A Year in Time
Updated: Jan 19, 2019
I’ve been making notes and thinking about this blog post for most of the latter half of last year, so being able to sit down and write it is kind of exciting. Back at the start of 2018, I started doing a lot of work that required me to do some light time tracking of my work hours. Prior to this, I’d been a big fan of podcasts like Cortex and Focused (formerly known as Free Agents) that were big proprietors of the benefits of time-tracking. I was interested in two main parts of this experience. Firstly, I wanted to understand data I was creating involuntarily just by living my life. Hours were being allocated to things subconsciously, and I wanted to be able to look into that and see how that corresponds with my various states of being (emotional, financial, musical etc). The other thing I wanted to do, aside from looking back with clarity, is to see how this affected my looking forward. Would I work better on something if I manually flip a switch that puts me on the clock for it? How much time did I think I was going to be spending on things? And what were the actual figures like at the end of the year? While you could hypothetically have timers on all throughout the day, I decided to focus on the key areas of my life I felt like I needed to measure more accurately. Out of the 8760 available hours of 2018, I tracked 1598 of them. The purpose of this blog post is to go back through the last year of time-tracking data and shed some light on these numbers , what they mean to me, and why I believe this to be a very worthwhile exercise.
Work – 764 Hours
This is probably rather self-explanatory. My job was the single biggest focus of last year, and due to the somewhat freelance nature of it, part of the reason I took this exercise up. My initial reaction to this number was that it was far less than I estimated. I expected to have put in at least 1,000 here, especially considering the average hours worked per year by a UK citizen lies between 1,500-2,000 if a cursory Google search is to be believed. What’s even more surprising about that statistic is that matches the total number of hours I ended up logging, let alone working. Another surprising part of that was when people who work 30 hour weeks saw this number and thought it was a lot, even though their total would be drastically higher had they saw it.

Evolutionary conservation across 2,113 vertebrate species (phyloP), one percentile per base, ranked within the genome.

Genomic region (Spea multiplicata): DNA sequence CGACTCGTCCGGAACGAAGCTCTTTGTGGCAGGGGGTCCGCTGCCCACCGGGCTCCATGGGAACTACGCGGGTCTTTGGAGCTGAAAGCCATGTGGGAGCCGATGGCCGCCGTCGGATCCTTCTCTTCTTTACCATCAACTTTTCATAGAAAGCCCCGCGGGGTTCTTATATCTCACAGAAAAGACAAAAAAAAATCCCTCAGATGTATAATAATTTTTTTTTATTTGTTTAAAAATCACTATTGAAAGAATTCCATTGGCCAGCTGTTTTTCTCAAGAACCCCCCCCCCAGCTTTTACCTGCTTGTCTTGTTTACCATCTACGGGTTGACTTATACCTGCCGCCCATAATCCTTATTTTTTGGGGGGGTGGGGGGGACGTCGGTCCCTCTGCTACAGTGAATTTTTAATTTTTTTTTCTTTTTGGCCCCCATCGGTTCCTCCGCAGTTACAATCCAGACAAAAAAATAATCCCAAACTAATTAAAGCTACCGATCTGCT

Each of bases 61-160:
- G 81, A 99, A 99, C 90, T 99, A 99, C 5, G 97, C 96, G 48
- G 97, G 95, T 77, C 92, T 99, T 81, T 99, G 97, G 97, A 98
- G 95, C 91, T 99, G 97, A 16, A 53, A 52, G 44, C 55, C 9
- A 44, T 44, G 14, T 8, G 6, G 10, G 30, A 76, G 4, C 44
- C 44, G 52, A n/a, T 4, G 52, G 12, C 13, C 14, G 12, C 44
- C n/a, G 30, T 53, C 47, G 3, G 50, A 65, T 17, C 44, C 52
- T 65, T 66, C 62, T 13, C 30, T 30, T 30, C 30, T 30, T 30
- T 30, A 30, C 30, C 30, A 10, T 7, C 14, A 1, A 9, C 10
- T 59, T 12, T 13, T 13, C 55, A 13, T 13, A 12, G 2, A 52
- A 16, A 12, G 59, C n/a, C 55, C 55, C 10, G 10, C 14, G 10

As for the actual practical benefits of this, I can’t explain enough how important this was. Because most of the work I did this year was commission-based, I was able to compare the exact amount of time I’d worked any given period and cross referenced that with how much money came in. After a while, a pattern began to emerge that I was making a fairly consistent hourly rate as work began to stabilise, which mean I could do the inverse of this exercise; because I knew what my hourly rate was, I could then budget the necessary number of hours into my week (workload permitting) so I’m not overworking myself. And that’s probably one of the reasons that number is almost unusually low. I don’t want to work all the time, but I definitely want the freedom to make stuff, practice, and just have a great time, so if I know exactly how much of a trade-off is required, that’s information definitely worth having.
Practice – 204 Hours
This category was much harder to get a grasp on. Unlike work which has an element of necessity attached to it, one could argue that practicing guitar is much more a lifestyle choice, and one that has quite a subconsciously romantic element attached to it. Musicians love to talk about how many hours a day they manage to practice, but I always find myself a little bit dubious of this. What they’re telling you there is the ideal day they have in mind, not necessarily what happens on a regular basis. I know that before this I was the same, with an average in my head that I thought I was putting in, but it was only until I started timing my practice sessions that I realised these were fewer and further between than I first realised. I also got a glimpse into how I best digest this kind of information. I would rarely play for many hours on end but would have half hour sessions throughout the day.